Through our work we are trying to understand the complexities of teacher wellbeing. We know teachers choose to teach for a reason. They’re driven by a desire to improve the life chances of young people.
Most teachers feel their job is a big part of their identity and something that’s incredibly important to them as a person. In the field of occupational psychology, this would be considered a passion and should surely be viewed as a good thing, right?
Not always. Passion for work can manifest itself in two very different ways, both of which are captured in the work of Vallerand, a psychologist who developed a theory called the Dualistic Model of Passion.
This model is used when investigating the causes of work engagement and likewise its opposite, burnout, and might be helpful for teachers who work in a purpose driven but hugely challenging profession.
Passion takes two forms: harmonious or obsessive.
What do we know about harmonious passion?
It’s a good thing. Research shows those who experience harmonious passion display high levels of work engagement and are protected against burnout. They enjoy challenges and whilst they can feel tired by them, crucially, they are able to ‘switch off’.
They feel in control of their work, rather than controlled by it and are therefore able to enjoy external activities without it interfering with that all-important recovery time. A teacher experiencing harmonious passion would, for example, be able to say no to supervising a lunchtime activity or put aside an extra load of marking in order to ‘switch off’ for the day.
"Research shows those who experience harmonious passion display high levels of work engagement and are protected against burnout. "
What about obsessive passion?
Those experiencing obsessive passion still feel a sense of purpose and would be likely to express a love for their work, however, they struggle to ‘switch off’. They find engaging with activities outside difficult, and would find fully immersing themselves hard, instead being distracted by thoughts or ‘rumination’ about work.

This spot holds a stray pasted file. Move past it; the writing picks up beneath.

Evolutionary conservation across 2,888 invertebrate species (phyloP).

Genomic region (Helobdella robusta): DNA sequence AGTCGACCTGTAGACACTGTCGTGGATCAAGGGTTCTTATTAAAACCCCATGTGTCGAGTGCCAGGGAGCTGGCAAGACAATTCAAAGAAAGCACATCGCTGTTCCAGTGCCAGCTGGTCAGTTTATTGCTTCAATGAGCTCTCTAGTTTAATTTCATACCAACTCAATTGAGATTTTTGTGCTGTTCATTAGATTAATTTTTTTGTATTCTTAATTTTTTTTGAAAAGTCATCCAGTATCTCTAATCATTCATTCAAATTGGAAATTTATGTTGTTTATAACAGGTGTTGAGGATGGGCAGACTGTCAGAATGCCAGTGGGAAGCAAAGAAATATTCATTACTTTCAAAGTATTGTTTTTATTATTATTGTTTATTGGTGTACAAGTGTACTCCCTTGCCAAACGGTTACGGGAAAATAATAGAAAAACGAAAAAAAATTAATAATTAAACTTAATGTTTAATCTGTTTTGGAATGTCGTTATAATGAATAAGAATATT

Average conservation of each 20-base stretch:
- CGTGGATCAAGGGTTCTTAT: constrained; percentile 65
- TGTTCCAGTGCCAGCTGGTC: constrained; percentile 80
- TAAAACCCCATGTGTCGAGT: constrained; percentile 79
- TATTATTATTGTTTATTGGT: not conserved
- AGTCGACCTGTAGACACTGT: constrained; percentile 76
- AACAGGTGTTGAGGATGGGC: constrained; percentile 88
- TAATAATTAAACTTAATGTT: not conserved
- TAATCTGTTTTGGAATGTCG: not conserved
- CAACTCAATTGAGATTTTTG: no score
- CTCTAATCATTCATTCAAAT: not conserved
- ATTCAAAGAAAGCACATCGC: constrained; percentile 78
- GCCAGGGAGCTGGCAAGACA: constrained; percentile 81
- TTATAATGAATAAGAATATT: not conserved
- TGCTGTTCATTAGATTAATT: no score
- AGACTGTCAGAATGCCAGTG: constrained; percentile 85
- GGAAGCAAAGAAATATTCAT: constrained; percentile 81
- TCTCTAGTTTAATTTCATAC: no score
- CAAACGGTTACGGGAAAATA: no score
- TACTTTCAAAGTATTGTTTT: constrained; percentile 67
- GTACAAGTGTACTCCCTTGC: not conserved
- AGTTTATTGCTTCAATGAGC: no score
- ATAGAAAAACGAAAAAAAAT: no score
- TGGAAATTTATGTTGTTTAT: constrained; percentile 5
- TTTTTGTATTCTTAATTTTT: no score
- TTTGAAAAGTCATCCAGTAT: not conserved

A teacher might for example, find themselves saying yes to additional work as a result of a sense of duty or obligation. Psychologists have found this obsessive passion to be a predictor of burnout.
"Those experiencing obsessive passion still feel a sense of purpose and would be likely to express a love for their work, however, they struggle to ‘switch off’."
What can we do about it?
Psychologists have few practical suggestions of how to combat obsessive passion, but the simple act of identifying and understanding the theory and reflecting on it can have significant impact. It’s a concrete way for a teacher to reflect on their role, their love of it, and the boundaries they might want to develop in order to be the best teacher they can possibly be for their students in the long term.
Through our wellbeing programme, we hope to better understand the complexities of wellbeing and begin to develop a tool kit that will support teachers addressing any barriers that stand between them and a sense of harmonious passion for their work.
We’re working with Big Change to make sure that our programmes address not just technical teaching skills, but psychological elements of teaching as well for all round personal and professional development.
This article originally appeared on the website of the Institute for Teaching. In March 2019 the Institute for Teaching merged with Ambition School Leadership to form Ambition Institute.